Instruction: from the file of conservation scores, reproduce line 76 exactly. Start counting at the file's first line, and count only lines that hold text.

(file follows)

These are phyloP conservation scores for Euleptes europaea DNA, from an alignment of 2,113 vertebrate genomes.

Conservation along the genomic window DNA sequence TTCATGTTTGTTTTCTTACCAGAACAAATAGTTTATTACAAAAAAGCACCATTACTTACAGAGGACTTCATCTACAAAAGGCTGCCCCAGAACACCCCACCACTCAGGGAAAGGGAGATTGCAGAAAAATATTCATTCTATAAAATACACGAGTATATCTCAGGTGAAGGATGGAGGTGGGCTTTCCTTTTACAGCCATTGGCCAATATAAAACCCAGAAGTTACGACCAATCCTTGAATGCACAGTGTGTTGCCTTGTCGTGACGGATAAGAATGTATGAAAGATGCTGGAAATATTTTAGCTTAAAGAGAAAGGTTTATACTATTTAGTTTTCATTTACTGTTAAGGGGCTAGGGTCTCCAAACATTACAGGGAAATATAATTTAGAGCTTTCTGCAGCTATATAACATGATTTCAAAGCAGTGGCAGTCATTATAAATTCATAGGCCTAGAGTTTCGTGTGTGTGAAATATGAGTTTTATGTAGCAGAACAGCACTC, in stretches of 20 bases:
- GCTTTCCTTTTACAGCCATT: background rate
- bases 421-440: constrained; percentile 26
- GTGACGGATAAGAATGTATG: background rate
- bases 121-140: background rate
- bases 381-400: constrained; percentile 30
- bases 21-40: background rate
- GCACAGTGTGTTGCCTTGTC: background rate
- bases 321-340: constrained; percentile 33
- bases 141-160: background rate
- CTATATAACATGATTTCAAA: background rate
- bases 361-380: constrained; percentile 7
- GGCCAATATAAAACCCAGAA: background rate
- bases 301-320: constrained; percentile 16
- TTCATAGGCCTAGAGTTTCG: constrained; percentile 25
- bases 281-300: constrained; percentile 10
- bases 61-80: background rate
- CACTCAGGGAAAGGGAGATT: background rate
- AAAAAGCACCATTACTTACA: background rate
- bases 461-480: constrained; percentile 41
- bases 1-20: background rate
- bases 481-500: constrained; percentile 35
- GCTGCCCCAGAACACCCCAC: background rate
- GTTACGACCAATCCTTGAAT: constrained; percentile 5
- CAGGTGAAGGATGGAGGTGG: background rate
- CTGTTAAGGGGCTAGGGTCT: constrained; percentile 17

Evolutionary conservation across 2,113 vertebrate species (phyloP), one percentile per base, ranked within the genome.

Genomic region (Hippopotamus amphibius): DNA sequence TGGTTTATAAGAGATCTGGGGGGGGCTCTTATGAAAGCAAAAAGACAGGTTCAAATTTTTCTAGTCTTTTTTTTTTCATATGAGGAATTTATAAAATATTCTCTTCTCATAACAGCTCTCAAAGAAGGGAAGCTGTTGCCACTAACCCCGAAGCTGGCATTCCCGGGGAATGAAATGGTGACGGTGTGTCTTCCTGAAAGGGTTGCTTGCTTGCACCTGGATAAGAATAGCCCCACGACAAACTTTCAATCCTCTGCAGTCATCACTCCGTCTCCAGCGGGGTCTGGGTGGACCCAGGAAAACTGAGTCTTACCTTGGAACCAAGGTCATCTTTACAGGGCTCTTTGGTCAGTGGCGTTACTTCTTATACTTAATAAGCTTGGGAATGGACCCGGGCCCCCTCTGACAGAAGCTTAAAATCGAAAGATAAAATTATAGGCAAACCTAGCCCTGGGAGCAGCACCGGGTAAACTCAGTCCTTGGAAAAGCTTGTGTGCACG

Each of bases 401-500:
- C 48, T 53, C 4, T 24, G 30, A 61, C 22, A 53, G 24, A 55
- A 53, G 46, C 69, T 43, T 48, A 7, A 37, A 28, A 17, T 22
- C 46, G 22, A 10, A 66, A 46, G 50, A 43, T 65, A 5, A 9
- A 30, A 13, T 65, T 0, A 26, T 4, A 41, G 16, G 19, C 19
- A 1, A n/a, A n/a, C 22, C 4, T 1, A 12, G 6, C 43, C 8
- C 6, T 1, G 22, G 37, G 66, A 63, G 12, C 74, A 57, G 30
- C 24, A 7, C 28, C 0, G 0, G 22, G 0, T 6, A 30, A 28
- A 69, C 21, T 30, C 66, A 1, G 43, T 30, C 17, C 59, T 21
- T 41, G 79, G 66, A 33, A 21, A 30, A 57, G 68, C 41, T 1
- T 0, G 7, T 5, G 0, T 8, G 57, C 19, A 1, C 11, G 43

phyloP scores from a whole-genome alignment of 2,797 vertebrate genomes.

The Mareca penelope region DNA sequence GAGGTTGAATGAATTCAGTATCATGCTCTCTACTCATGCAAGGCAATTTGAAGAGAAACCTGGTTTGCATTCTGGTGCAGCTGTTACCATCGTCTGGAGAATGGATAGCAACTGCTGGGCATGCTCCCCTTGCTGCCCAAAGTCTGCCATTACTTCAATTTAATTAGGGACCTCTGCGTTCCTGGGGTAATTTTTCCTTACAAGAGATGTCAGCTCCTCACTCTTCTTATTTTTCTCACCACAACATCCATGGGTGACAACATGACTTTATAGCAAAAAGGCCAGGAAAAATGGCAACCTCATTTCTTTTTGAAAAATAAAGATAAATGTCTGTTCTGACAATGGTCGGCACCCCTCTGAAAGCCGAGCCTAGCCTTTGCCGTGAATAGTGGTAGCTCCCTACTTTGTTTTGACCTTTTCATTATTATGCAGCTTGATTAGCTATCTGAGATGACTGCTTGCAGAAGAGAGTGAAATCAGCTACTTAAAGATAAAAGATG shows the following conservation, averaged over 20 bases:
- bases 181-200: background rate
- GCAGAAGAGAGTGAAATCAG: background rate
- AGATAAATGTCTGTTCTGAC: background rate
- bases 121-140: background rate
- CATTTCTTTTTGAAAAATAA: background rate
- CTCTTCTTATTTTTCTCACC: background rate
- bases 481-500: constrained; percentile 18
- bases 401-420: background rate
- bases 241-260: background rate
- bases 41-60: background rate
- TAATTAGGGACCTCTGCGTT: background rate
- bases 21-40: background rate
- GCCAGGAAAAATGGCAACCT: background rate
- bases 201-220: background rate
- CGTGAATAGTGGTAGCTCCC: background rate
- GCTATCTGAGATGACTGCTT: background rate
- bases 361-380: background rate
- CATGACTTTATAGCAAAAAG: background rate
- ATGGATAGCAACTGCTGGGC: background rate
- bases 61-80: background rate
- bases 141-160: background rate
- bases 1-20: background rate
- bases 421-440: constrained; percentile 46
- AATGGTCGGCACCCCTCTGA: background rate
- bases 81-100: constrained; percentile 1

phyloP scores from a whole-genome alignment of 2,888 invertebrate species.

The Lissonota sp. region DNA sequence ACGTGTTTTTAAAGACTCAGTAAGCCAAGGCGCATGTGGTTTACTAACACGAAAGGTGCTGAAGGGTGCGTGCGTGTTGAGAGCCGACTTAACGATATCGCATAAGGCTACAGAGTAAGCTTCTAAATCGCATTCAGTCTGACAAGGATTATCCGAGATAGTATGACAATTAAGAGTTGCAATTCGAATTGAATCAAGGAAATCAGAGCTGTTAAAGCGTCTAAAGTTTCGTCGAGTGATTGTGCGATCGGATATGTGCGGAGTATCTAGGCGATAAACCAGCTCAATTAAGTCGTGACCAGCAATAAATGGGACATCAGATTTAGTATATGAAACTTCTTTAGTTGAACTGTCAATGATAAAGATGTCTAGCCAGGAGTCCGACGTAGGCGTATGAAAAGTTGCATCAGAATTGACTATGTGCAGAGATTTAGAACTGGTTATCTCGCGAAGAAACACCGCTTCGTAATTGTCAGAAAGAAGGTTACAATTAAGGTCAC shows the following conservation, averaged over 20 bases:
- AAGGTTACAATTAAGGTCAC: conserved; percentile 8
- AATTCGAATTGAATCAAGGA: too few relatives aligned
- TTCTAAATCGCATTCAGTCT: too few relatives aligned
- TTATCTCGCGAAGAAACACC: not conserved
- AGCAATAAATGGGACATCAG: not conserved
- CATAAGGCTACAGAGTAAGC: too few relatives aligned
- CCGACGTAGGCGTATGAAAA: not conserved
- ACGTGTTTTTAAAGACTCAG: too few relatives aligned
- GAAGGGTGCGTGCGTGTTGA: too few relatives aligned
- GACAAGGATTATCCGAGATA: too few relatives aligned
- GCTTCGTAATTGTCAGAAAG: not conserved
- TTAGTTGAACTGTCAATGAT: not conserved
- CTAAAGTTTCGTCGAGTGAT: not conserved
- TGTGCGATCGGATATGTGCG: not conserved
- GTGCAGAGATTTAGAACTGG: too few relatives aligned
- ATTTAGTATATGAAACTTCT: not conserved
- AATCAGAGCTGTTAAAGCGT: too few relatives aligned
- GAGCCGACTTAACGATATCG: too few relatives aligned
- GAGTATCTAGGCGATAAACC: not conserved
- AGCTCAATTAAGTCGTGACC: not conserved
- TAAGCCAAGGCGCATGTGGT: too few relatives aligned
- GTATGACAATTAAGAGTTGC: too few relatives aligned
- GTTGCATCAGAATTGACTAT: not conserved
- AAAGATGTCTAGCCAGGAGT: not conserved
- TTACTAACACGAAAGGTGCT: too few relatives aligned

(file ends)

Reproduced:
- CCGACGTAGGCGTATGAAAA: not conserved